My Day by Eleanor Roosevelt

Text Size: Small Text Normal Text Large Text Larger Text

WASHINGTON—I have literally been flying around the last twenty-four hours! I left here yesterday afternoon and had an amusing experience in the bus driving up from the Newark airport to the Pennsylvania station. A lady next to me suddenly said: "I went to Washington just a year ago to interview you. I am not a regular reporter but arrangements had been made for me to see you, when you left very suddenly to fly somewhere. It has been interesting to me to you in the same plane today when I did not need to see you." She then went on to say: "I have been abroad all summer and it was a satisfying trip for it is the first time in many years that I found respect and admiration for America and its policies in many countries."

I went to my daughter's house and stayed with them until she left with her husband for the train at eleven o'clock last night. It was not exactly a quiet departure and I still marvel at what she accomplished in two days. They did not definitely decide to leave until Friday and they got off Sunday night, having made all the arrangements for the moving of their household goods, all the plans for the children and packed most of their personal belongings to take with them. Friends kept coming in and the telephone kept ringing all the late afternoon and evening up to the final moment of departure!

The children behaved like little soldiers. They had wanted very much to join the family in Seattle for Christmas but it has been decided that they had better stay here until after the Inauguration and both of them tried very hard to say cheerful good byes when they went to bed.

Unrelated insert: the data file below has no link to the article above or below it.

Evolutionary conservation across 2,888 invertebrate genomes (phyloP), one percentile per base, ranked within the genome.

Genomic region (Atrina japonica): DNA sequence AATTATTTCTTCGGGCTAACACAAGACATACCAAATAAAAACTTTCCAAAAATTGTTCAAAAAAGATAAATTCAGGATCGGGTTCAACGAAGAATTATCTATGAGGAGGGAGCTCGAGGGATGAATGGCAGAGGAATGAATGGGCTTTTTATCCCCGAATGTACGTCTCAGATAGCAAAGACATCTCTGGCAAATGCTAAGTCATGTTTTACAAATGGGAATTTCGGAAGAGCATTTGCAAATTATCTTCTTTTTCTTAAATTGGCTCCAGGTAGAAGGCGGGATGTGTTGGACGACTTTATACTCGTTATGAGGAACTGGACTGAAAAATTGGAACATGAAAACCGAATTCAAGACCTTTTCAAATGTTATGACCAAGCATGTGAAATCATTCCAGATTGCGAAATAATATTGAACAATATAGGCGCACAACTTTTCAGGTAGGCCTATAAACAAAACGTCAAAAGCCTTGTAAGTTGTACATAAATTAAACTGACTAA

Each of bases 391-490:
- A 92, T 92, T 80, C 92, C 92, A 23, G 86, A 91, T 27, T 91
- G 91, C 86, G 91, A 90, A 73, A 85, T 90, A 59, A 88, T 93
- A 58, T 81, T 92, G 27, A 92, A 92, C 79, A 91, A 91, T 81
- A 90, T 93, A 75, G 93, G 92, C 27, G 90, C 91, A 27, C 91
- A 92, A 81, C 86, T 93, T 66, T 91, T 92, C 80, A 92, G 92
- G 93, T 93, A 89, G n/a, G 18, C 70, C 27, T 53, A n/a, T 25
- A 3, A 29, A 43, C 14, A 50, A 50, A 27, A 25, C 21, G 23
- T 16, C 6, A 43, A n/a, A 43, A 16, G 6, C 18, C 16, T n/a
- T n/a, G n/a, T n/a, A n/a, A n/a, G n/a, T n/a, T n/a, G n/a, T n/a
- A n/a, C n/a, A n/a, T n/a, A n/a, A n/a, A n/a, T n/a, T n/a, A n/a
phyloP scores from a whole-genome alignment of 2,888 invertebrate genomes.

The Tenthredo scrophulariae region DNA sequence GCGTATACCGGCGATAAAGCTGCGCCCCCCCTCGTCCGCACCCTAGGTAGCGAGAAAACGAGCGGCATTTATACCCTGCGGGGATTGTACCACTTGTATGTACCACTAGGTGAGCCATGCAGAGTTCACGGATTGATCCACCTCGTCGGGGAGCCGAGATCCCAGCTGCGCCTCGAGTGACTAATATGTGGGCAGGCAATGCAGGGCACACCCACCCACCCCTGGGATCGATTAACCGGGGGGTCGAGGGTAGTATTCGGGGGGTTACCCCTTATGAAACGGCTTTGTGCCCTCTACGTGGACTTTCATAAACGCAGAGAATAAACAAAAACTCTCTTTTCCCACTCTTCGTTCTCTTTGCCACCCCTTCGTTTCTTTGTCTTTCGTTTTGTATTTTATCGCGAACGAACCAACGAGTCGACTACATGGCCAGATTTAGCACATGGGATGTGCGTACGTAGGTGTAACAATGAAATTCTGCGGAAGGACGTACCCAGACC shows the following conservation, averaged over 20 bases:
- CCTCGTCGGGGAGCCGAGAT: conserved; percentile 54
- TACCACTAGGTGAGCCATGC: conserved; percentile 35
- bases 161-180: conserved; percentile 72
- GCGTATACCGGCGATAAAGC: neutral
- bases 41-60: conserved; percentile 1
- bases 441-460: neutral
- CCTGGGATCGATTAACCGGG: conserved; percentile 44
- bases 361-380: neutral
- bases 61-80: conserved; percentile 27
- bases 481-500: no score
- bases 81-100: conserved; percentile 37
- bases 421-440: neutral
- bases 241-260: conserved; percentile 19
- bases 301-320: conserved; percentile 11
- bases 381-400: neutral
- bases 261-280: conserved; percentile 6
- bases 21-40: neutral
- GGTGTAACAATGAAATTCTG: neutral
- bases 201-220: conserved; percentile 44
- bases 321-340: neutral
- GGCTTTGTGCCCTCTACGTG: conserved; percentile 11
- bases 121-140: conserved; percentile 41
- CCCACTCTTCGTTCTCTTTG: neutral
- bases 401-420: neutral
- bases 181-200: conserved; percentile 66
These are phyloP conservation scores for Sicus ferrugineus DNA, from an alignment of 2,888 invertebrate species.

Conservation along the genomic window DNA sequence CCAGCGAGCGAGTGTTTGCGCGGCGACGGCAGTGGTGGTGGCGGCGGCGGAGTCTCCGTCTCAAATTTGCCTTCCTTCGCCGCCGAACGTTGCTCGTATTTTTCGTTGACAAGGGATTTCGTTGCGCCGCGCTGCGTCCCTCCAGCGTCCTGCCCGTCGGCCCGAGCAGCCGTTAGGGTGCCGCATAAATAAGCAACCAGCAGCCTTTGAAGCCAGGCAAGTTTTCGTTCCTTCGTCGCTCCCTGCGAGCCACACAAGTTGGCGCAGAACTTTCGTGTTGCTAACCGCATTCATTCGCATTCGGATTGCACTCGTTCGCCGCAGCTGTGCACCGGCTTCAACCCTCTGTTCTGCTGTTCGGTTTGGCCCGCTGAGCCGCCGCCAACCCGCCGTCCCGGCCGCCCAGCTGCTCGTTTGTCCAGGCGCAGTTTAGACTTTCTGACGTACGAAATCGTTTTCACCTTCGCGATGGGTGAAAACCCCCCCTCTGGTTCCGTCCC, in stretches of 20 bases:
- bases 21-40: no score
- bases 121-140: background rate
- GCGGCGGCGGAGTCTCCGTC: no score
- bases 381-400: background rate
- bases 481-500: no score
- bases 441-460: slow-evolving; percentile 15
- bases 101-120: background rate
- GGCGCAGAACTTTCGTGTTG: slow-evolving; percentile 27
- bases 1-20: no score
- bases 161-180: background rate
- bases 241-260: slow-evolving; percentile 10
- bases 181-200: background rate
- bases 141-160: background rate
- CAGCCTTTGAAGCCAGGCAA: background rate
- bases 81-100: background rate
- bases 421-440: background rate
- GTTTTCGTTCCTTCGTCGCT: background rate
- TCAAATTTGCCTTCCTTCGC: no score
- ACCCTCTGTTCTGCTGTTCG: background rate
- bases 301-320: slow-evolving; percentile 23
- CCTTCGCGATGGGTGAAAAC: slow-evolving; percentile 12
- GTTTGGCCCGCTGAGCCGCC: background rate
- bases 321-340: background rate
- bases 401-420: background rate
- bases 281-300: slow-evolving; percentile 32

Buzzie came up to me very quietly and said: "Grandmere, when did you say Jack and Jill (the red setter dogs) were going out to Mummy?" Rather vaguely I said: "Oh, some time in January, just before you go you will see them in Washington when you come down." With a puzzled little look, he said: "That will be a long time before they see Mummy won't it be, Grandmere?" I saw that through his little mind was running the thought of the long time it would be before he himself would go. I told him that it really was only a short time before January would be here and they would all be together again.

Finally with about a dozen bags we got off to the station and I think all of us felt that Seattle was a long ways off. I could cheerfully have slain a young reporter who tried to ask me questions on my way out of the station as to what I thought my son-in-law was going to be able to do!

Bright and early this morning I was up and off on a plane for Washington. I was greeted by many letters to sign and Mrs. Helm had a basket full of social questions, but I am really going to try to be busy primarily on Christmas preparation this week so I am going through everything else as rapidly as possible.

E.R.
TMsd 30 November 1936, AERP, FDRL